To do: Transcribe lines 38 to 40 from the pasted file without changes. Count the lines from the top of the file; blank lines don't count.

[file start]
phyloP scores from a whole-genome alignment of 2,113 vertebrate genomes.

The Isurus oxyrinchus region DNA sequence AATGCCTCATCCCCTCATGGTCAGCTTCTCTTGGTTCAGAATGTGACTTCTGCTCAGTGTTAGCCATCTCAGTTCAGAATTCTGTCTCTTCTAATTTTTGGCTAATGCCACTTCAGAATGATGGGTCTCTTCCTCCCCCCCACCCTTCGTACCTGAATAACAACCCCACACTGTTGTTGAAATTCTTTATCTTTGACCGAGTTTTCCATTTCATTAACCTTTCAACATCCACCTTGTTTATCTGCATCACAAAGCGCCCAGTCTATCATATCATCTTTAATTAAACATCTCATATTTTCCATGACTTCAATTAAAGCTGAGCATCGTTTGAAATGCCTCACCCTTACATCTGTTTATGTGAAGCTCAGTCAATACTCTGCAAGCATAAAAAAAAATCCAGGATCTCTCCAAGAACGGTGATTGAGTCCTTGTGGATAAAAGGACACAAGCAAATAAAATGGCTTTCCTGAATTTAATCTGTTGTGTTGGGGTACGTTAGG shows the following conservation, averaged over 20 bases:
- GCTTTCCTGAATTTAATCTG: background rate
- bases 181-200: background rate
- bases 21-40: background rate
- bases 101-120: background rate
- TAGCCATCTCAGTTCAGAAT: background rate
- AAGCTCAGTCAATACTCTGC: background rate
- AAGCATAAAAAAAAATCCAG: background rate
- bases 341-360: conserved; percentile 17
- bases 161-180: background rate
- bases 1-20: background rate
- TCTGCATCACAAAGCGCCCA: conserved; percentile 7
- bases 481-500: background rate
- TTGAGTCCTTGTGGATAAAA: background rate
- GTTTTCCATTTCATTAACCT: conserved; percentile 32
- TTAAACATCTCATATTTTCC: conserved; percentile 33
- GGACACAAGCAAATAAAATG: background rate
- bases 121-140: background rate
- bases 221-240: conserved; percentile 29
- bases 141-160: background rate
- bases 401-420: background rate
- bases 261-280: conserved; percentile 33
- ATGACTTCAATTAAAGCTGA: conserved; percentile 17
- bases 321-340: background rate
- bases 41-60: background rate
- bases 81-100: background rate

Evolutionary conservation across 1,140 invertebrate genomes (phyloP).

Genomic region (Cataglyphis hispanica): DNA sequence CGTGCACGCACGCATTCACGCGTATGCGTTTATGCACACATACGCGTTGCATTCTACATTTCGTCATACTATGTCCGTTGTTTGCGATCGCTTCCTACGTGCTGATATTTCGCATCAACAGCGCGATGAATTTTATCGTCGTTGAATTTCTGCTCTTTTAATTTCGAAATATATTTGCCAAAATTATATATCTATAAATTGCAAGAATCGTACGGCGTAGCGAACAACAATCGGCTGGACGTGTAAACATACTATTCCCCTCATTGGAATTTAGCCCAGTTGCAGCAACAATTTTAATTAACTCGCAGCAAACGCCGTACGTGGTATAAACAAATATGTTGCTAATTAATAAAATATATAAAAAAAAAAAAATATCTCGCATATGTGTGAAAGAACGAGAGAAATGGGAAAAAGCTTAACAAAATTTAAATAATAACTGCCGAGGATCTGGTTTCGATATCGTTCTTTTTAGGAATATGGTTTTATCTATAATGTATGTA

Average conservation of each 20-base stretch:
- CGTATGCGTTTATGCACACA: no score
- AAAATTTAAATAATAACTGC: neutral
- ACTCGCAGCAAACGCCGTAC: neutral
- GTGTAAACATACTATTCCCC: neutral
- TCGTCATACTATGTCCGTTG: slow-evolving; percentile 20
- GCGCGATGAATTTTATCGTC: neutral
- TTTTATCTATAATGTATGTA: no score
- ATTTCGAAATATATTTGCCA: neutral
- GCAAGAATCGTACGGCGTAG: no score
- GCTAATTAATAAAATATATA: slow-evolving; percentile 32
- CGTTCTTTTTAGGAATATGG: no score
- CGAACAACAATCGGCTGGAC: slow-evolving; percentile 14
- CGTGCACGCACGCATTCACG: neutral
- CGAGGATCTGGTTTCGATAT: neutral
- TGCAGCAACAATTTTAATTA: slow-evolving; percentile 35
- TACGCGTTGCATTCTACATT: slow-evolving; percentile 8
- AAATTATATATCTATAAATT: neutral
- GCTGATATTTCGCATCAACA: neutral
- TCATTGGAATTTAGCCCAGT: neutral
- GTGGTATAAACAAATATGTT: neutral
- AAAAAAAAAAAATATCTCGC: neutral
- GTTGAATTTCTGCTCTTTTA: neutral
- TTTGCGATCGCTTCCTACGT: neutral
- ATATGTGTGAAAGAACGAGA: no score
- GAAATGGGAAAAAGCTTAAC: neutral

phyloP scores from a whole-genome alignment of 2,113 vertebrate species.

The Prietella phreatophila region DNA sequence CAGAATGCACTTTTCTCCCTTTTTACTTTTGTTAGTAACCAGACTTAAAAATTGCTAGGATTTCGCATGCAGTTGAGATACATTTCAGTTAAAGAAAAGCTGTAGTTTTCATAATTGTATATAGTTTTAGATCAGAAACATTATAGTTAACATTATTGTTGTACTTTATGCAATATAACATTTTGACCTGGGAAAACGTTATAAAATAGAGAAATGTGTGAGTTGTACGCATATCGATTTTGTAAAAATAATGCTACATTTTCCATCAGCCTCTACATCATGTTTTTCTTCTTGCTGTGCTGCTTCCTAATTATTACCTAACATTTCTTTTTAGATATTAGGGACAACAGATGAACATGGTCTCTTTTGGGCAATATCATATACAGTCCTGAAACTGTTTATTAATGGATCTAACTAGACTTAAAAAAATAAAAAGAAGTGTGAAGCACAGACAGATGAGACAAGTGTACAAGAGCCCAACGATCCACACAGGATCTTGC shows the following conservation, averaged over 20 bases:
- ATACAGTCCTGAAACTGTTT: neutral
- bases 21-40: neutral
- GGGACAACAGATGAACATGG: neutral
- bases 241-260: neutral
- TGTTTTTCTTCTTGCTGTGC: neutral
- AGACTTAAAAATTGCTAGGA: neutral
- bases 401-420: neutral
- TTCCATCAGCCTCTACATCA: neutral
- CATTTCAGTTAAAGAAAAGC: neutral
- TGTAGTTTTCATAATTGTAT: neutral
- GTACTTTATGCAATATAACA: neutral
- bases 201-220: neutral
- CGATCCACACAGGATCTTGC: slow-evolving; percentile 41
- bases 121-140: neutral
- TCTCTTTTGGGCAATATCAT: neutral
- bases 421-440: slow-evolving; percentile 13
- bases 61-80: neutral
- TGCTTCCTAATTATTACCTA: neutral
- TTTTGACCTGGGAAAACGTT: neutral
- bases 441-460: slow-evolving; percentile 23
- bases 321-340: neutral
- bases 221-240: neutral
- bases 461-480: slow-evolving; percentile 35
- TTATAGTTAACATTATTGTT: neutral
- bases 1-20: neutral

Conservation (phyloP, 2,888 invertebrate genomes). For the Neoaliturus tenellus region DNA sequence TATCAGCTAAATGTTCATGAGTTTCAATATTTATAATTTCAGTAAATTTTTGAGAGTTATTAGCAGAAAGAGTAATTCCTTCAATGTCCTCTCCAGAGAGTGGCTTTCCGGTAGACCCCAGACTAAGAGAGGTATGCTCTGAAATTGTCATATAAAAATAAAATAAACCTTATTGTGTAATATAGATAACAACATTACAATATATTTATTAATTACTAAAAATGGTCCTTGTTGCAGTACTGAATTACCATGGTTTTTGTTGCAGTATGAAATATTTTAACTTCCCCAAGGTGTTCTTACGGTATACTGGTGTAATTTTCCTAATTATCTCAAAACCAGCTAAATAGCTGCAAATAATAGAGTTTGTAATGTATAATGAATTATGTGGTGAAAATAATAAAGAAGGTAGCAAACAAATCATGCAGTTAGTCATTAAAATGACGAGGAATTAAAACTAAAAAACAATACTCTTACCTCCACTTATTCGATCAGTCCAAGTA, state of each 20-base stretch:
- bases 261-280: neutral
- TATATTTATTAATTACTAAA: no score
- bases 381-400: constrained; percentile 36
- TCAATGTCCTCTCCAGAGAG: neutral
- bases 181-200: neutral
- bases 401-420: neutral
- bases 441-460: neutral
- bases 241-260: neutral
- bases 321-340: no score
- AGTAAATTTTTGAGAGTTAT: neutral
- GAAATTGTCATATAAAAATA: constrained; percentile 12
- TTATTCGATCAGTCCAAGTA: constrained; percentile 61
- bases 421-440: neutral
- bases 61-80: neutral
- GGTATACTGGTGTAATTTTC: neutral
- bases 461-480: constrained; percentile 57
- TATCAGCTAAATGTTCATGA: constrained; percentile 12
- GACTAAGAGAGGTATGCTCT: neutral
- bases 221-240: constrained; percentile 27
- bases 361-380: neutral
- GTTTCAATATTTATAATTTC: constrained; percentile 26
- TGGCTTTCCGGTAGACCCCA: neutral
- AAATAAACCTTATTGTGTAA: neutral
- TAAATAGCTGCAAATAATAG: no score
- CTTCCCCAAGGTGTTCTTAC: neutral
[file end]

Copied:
- ATTTCGAAATATATTTGCCA: neutral
- GCAAGAATCGTACGGCGTAG: no score
- GCTAATTAATAAAATATATA: slow-evolving; percentile 32